Nagash Clarke still serves as a mentor for past graduates of his summer STEM camp. Here he is with current WCC student Isaiah Mahler, who attended the camp as a junior in high school. Mahler plans to transfer to a four-year university to study artificial intelligence.

Nagash Clarke still serves as a mentor for past graduates of his summer STEM camp. Here he is with current WCC student Isaiah Mahler, who attended the camp as a junior in high school. Mahler plans to transfer to a four-year university to study artificial intelligence.

Nagash Clarke’s two-week STEM summer camp is like an electric shock for unsuspecting middle and high schoolers.

Every day from 8:30am to 3pm, students undertake a variety of exciting topics including designing a package meant to keep an egg intact when dropped from three stories high, a tour of the University of Michigan’s biology, engineering and chemistry campuses, a workshop on test anxiety, meeting professionals from the science and health care fields and creating skits showing how they can handle difficult life decisions—just to name a few.

The program is open to any interested students, though many are minorities from Ann Arbor and Ypsilanti. “My main goals are to get the students to see themselves in science careers, and also to improve their core academic skills,” Clarke said. “A lot of adults got into their careers because someone told them, ‘You’d be good at this.’ And they believed them, took it to heart, and embarked on a career.”

As for teaching students how to handle difficult life issues, Clarke says: “They’re being exposed to this stuff, so we might as well address it.”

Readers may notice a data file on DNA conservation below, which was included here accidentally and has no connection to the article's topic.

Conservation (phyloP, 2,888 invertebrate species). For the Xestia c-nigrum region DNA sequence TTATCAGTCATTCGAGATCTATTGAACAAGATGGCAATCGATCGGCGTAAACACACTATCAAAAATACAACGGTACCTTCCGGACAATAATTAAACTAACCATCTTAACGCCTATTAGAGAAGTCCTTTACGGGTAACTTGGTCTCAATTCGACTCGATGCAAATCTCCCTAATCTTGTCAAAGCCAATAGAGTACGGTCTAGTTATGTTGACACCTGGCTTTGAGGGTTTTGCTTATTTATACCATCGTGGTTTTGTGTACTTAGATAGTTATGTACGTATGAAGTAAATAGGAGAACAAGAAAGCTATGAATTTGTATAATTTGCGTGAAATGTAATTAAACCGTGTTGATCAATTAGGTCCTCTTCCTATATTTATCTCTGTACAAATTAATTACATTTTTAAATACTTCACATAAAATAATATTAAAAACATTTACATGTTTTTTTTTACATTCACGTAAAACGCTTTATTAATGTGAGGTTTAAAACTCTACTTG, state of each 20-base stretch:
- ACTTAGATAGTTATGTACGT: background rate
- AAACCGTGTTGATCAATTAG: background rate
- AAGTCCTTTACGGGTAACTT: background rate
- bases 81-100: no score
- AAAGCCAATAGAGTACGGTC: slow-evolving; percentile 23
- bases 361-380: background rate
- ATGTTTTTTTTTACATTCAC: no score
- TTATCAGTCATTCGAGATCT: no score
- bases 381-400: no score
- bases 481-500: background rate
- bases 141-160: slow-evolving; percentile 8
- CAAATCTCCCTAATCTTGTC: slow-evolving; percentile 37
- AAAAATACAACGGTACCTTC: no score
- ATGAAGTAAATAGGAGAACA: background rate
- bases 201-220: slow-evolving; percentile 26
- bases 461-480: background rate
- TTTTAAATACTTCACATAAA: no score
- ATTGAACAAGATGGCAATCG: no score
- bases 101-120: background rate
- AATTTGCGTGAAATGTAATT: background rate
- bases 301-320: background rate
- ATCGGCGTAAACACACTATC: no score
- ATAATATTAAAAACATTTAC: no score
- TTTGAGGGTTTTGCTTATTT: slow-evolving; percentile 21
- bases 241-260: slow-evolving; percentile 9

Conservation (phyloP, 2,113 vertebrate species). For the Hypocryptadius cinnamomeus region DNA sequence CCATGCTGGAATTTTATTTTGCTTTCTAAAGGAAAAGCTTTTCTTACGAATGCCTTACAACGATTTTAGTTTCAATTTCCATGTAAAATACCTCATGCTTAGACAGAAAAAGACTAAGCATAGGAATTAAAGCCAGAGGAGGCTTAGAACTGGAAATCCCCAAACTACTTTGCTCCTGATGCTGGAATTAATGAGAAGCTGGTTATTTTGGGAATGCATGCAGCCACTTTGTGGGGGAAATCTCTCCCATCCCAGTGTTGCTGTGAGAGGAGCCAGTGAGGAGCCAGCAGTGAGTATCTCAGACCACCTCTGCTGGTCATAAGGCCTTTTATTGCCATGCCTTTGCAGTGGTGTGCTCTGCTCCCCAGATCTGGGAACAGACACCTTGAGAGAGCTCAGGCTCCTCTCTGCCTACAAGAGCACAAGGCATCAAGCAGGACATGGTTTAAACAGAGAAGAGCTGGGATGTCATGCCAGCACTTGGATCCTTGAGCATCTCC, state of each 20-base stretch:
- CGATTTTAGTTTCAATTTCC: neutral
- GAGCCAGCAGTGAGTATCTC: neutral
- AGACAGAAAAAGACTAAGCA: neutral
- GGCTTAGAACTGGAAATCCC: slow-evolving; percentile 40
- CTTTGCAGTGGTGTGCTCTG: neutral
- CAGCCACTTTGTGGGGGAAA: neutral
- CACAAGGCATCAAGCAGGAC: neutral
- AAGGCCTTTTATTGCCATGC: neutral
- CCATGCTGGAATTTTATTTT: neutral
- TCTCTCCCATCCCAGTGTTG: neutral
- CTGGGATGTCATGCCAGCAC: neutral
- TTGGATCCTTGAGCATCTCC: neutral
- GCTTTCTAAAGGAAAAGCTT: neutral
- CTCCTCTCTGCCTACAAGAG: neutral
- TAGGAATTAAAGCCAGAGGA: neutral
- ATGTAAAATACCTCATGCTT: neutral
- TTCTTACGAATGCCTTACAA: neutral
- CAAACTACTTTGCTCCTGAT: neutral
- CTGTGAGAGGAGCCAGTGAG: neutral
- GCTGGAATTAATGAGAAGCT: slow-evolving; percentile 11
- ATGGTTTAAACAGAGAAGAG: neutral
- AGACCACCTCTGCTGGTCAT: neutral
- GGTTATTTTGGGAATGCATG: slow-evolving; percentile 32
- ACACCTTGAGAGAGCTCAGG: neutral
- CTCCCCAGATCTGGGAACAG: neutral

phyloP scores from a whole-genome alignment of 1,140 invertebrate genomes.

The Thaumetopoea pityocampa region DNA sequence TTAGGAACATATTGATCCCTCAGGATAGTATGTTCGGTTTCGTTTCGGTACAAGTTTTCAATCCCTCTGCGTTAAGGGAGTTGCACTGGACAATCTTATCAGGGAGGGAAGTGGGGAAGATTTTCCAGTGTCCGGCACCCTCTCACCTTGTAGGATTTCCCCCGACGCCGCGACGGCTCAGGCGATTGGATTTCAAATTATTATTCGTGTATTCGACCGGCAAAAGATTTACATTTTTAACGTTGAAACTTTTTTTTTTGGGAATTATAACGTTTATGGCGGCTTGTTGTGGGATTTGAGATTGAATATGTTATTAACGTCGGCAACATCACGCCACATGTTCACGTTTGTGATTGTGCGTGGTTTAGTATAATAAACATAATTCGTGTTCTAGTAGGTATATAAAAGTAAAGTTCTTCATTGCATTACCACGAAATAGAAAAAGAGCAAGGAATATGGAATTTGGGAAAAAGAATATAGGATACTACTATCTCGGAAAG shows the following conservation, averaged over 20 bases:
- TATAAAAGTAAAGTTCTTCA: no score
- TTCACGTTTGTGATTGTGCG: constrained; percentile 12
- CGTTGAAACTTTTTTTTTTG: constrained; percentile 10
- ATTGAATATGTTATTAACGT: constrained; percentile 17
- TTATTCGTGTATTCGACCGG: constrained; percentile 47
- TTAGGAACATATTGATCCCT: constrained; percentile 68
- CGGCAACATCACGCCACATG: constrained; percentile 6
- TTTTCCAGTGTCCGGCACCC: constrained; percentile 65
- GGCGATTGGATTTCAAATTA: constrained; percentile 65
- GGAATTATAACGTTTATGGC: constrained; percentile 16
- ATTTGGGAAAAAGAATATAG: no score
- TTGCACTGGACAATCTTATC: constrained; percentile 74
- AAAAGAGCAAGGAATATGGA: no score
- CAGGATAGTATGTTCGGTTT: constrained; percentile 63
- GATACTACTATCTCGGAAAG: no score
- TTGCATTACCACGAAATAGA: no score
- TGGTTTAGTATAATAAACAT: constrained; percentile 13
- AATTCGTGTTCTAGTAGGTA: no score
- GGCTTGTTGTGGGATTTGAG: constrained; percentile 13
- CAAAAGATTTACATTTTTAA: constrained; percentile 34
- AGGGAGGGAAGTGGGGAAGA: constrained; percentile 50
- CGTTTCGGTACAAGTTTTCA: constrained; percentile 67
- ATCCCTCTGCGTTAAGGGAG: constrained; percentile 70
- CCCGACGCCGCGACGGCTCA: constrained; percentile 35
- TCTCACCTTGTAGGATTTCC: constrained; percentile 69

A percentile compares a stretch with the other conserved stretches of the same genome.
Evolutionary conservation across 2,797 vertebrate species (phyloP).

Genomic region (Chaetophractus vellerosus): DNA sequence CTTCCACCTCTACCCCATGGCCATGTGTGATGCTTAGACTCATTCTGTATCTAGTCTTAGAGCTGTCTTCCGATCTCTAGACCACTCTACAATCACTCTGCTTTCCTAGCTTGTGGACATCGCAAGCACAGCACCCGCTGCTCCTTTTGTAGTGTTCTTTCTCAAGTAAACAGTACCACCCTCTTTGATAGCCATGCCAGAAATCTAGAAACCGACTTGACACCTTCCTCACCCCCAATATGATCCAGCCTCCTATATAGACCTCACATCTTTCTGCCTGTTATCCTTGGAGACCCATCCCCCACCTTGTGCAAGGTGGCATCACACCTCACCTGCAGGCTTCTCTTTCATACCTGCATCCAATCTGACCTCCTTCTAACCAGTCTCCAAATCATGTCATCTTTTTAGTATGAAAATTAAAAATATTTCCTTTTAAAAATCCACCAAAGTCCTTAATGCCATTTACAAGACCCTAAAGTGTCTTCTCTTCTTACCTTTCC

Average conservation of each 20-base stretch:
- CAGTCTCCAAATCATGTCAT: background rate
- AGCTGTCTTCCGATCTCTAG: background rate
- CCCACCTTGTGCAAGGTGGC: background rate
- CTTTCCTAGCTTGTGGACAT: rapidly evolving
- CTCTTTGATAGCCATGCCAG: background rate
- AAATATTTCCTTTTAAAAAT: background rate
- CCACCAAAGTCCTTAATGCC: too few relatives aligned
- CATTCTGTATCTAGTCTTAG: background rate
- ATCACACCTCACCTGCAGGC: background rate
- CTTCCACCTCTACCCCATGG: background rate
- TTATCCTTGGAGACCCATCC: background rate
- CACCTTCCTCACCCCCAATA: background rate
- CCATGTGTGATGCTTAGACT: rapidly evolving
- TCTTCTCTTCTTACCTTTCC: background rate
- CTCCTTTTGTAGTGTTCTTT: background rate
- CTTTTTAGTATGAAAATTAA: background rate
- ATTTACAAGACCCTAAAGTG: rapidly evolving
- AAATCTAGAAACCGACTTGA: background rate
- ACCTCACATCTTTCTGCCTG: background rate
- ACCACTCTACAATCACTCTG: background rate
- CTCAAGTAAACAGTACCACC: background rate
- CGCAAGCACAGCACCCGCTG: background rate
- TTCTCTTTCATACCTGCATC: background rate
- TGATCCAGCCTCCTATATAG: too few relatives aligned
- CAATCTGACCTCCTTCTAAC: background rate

Perhaps the most notable effect that the program brings to students is shown by their scores on the Compass test—a test used by colleges, including WCC, to assess a student’s college readiness in math, reading and writing. Most of the students in the camp dramatically improve their scores by the end of the two weeks. Clarke estimates 90 percent go from scoring “below college level” to scoring “college prepared” in one subject area or more when they take the test again at the end of the camp.

Kristin Brandemuehl, interim dean of math and natural sciences, visited the camp and saw the students’ final presentations, during which they were dressed in business professional attire and had been prepped in public speaking. “Those presentations were substantive,” she said. “The students clearly had learned a lot of things: technology skills, science fundamentals, composure. I was impressed with their interest and energy level too.”

Brandemuehl was also impressed by Clarke. “His enthusiasm and dedication to bringing kids in is really amazing. I was so inspired by his passion for the camp. It’s a lot of work, and it takes a whole different energy and mindset to work with middle and high school kids. For two weeks he digs in and he’s an amazing role model.”

Isaiah Mahler attended the camp when he was a junior at Ypsilanti New Tech Nigh School two years ago. He’s now earning his Liberal Arts Transfer degree at WCC, and he plans to study neuroscience and artificial intelligence at a fouryear university. He said Clarke’s STEM camp made him feel prepared to handle college.

“It was really helpful, and it was fun too,” Mahler said. “It really helps kids who are not ready for college get ready in just two weeks.”

The camp has been running since 2011, and it has been funded in large part by a grant from DTE Energy.

“This kind of camp, running nearly an entire day and providing field trips and food, could easily cost a few hundred dollars per student,” Clarke said. “With the grant, we only charge students $50. We want to be sure students who need the program can have access to it, so we are really appreciative to DTE. We’re not looking to make money, we’re looking to help students achieve and find themselves—that’s all we want for them.”